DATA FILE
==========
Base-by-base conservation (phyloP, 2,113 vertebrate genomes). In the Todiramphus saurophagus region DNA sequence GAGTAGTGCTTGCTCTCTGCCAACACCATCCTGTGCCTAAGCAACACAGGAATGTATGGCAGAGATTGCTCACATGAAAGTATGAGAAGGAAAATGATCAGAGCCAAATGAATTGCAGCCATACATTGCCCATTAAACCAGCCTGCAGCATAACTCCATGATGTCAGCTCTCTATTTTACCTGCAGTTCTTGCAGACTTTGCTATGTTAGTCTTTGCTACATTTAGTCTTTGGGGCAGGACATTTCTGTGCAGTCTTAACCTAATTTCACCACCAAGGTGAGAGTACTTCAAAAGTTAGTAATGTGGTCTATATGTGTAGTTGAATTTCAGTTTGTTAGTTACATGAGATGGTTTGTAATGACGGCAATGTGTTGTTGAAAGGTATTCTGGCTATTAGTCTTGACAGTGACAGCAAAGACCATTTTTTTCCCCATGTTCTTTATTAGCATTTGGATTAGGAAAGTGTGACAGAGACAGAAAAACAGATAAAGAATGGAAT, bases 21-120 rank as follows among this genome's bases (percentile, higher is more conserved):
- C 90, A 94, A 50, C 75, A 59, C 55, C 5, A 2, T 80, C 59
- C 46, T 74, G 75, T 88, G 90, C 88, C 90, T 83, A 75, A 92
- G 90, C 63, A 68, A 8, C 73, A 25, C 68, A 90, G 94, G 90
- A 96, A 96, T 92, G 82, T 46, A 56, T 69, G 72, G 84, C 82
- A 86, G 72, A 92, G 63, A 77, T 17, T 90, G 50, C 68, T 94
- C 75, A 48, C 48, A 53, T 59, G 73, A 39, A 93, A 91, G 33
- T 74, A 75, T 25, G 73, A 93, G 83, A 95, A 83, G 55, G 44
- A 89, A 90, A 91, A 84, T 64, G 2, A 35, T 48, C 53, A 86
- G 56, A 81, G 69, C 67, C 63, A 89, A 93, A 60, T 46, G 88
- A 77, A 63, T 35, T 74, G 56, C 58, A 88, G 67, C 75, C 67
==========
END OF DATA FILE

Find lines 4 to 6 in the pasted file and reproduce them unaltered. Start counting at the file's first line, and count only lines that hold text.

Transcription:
- G 90, C 63, A 68, A 8, C 73, A 25, C 68, A 90, G 94, G 90
- A 96, A 96, T 92, G 82, T 46, A 56, T 69, G 72, G 84, C 82
- A 86, G 72, A 92, G 63, A 77, T 17, T 90, G 50, C 68, T 94